Brennan Center and Protect Democracy v. DOJ et al. (Freedom of Information Act)
On August 21, 2017, the Brennan Center and Protect Democracy filed a lawsuit in the Southern District of New York to compel the Department of Justice, Department of Homeland Security, and Office of Management and Budget to disclose information to which the public is entitled pertaining to the president’s “Election Integrity” Commission. The organizations filed suit after their requests to the agencies under the Freedom of Information Act went unanswered.
The Commission has released very few details about its operations, methods, or intentions. Plaintiffs had requested all communications and documents relating to the Commission and its members, or any similar effort to establish a body to study voter fraud. The Brennan Center and Protect Democracy now ask the court to order the government to search for and produce the records to which they are entitled. More information can be found on the Brennan Center’s website.
Legal Actions to Prevent Individuals from Serving on the Commission
On July 3, 2017, the Lawyers’ Committee for Civil Rights Under Law wrote a letter to the Office of Special Counsel requesting that Kris Kobach be investigated for violating the Hatch Act, a federal law which prohibits federal officials from engaging in political activities. The letter argues that Kobach is using his role as vice chair of the Commission to promote his candidacy in the 2018 Kansas gubernatorial election and solicit campaign contributions.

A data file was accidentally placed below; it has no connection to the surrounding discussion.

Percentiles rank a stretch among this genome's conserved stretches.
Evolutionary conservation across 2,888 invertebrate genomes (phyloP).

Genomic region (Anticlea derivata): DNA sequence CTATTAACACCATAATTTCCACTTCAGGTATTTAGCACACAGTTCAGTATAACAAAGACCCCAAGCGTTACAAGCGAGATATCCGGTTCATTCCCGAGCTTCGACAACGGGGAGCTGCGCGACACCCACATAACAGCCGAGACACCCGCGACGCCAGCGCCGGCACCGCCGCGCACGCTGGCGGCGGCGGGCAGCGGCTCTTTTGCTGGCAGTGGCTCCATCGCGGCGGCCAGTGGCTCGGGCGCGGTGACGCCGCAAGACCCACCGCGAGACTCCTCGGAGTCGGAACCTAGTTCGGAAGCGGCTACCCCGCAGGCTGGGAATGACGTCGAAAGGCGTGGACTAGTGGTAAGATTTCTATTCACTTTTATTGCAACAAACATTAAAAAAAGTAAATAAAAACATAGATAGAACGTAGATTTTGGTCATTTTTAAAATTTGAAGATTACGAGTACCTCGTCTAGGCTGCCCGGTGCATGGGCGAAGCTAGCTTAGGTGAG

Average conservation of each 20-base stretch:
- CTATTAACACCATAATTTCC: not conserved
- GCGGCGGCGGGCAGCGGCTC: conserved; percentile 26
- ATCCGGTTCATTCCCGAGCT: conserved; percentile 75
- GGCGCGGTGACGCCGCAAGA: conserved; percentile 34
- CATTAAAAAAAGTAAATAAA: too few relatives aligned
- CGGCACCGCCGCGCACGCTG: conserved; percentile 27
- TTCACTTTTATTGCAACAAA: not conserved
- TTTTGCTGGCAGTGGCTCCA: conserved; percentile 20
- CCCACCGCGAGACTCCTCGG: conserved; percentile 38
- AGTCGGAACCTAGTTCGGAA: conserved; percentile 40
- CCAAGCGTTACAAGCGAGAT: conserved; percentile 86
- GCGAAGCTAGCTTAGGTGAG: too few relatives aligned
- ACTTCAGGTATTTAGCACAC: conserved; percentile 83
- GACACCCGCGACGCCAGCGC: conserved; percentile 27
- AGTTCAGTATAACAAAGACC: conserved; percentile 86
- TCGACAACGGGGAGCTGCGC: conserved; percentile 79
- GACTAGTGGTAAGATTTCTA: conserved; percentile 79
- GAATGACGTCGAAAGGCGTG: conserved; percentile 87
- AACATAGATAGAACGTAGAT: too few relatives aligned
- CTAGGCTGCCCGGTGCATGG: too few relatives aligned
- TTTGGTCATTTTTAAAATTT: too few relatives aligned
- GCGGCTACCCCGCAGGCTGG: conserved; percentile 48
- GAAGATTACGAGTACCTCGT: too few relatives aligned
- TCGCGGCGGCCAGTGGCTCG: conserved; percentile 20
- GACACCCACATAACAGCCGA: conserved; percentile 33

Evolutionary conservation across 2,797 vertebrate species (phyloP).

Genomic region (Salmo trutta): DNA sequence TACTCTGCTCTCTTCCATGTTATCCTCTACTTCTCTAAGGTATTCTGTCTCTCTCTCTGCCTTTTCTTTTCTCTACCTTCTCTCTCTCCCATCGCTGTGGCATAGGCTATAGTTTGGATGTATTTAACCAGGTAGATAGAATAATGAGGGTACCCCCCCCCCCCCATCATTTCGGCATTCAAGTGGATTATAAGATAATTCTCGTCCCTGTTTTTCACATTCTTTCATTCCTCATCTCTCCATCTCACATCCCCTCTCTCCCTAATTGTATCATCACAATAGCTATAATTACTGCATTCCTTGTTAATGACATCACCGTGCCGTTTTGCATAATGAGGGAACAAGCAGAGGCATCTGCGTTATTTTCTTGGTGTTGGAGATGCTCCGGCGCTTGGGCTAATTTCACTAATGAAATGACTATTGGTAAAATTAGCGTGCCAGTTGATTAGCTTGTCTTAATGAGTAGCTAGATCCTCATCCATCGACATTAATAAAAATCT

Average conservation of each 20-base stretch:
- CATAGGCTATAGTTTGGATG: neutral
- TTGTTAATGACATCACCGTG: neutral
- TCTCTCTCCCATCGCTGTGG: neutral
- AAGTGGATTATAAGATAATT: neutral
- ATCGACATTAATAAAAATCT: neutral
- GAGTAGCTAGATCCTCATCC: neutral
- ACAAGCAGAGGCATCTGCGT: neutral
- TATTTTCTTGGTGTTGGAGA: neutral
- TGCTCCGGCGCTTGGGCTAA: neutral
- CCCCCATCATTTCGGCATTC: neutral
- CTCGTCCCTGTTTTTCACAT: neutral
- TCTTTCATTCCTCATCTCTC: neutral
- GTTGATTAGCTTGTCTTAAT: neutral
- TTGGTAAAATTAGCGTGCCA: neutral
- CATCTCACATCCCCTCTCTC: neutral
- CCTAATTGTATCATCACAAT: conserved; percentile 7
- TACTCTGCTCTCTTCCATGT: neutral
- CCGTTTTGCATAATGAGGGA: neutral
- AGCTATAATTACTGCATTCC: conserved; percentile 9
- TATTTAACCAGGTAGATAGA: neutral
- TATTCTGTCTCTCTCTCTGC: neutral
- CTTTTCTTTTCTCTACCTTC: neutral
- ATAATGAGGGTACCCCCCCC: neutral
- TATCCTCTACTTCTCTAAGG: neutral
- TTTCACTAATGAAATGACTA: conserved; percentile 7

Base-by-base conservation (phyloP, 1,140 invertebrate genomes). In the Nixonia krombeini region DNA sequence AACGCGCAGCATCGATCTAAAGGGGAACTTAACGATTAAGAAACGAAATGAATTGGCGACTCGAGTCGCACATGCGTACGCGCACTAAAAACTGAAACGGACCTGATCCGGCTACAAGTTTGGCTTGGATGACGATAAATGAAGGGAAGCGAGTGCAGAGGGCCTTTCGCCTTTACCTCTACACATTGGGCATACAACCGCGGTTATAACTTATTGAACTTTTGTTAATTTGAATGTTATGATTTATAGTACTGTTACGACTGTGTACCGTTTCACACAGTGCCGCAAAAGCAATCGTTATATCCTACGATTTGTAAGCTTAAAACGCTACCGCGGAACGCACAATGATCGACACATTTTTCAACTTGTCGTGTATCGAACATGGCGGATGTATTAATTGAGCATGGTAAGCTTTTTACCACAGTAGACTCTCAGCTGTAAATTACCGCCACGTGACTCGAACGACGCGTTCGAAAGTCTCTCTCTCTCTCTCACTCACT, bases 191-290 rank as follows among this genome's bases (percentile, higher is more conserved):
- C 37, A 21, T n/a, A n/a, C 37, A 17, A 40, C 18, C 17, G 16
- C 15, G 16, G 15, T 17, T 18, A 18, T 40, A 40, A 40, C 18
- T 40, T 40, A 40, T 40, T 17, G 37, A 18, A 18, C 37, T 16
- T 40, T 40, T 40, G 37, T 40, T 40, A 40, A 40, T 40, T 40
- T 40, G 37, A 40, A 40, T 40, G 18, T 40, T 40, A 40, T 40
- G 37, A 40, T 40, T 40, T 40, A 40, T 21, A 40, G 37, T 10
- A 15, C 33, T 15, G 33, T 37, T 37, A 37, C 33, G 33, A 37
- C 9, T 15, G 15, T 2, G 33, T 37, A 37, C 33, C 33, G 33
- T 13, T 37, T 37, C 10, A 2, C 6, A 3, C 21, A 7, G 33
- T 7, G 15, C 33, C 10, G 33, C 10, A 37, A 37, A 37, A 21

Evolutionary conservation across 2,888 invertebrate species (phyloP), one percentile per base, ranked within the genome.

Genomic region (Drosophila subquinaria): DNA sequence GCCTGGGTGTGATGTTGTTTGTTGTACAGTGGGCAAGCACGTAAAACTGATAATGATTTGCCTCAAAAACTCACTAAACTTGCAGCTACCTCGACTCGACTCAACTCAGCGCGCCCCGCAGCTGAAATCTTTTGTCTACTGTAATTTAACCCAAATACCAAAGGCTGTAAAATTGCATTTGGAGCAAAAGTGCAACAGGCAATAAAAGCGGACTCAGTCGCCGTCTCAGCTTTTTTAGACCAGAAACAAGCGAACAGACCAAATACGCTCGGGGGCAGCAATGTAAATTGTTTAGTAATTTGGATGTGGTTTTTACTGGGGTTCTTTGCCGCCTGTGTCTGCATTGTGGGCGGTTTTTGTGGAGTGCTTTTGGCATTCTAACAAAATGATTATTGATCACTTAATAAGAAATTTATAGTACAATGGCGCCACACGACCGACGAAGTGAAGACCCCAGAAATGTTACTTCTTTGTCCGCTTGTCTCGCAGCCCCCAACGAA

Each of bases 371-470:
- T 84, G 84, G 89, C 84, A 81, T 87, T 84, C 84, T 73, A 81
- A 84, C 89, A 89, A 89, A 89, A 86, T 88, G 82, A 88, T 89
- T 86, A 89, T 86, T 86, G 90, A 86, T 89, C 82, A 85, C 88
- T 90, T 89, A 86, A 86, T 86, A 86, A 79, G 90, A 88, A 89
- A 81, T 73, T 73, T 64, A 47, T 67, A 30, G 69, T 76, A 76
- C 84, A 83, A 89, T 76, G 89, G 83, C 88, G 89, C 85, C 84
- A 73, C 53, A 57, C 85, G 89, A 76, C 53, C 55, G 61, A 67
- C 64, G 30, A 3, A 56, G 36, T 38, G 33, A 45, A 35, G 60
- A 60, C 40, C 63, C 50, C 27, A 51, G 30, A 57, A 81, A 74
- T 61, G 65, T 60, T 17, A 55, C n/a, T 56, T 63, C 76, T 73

Fair Elections Legal Network Letter to EAC Inspector Gen. (Help America Vote Act)
On July 10, 2017, the Fair Elections Legal Network (FELN) wrote a letter to the U.S. Election Assistance Commission’s (EAC) Office of Inspector General asserting that Christy McCormick cannot serve simultaneously on the “Voter Fraud” Commission and the EAC. FELN argues that the Help America Vote Act, which prohibits EAC Commissioners from engaging in other businesses or vocations, precludes McCormick from serving on the panel.